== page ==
Being ultra-compliant can lead to situations where the risk is transferred further down the timeline e.g., if diver training is very prescriptive and based on formulaic scenarios, it won't prepare divers to deal with the variability of the real underwater world (the same goes for instructor development too and dealing with 'real' students). Furthermore, punishment means that stories of 'normal work' and the continued challenges and conflicts that exist get hidden and the organisation and wider (diving) community don't learn.
"The ﬁndings of this study show that the use of sanctions of any form as part of the accident analysis process damages the ability of an organisation to learn and to create mutual trust between management and the workforce...The study also raises moral and operational concerns for organisations that continue to use retributive mechanisms to deal with error...The results clearly indicate that organisations need to do more using a science-based approach to ensure their accidents are eﬀectively managed and positive learnings are gained to avoid similar occurrences in the future." - Heraghty, Rae & Dekker, 2020. https://linkinghub.elsevier.com/retrieve/pii/S0925753520300746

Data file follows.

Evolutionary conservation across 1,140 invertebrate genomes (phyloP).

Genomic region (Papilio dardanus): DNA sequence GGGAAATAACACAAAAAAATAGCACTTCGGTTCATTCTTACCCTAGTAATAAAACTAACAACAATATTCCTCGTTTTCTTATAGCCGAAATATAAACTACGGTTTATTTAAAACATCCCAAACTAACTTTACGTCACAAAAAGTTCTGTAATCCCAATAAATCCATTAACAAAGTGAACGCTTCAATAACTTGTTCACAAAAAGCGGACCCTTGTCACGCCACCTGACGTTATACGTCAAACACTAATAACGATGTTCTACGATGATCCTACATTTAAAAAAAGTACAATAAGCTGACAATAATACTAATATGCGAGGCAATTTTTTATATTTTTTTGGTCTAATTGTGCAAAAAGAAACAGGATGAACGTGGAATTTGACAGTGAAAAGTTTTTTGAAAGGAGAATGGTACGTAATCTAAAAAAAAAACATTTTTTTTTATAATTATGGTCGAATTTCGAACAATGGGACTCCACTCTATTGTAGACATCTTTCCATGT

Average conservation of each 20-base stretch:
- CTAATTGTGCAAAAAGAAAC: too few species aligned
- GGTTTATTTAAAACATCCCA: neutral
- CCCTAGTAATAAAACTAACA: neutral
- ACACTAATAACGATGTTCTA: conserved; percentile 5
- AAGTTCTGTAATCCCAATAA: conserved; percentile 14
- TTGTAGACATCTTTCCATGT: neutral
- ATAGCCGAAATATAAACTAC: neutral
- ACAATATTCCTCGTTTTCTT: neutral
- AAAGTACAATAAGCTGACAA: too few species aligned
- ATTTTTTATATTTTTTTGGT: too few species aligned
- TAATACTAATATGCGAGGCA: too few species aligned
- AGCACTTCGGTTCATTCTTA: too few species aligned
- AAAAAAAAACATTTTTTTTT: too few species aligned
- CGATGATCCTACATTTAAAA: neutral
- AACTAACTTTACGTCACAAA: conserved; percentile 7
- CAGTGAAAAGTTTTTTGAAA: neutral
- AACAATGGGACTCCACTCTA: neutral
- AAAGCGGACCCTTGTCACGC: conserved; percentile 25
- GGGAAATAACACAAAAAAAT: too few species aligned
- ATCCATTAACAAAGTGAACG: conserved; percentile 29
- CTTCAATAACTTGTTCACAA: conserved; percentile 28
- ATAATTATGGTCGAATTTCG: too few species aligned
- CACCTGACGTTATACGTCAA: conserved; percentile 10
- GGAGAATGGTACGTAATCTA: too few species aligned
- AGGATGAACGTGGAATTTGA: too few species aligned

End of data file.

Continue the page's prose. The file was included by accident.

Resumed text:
Two examples were given in one of the social media posts about where punishment should be applied. Both have severe outcomes, so there will be some form of outcome and severity bias applied, and both will be influenced by hindsight bias.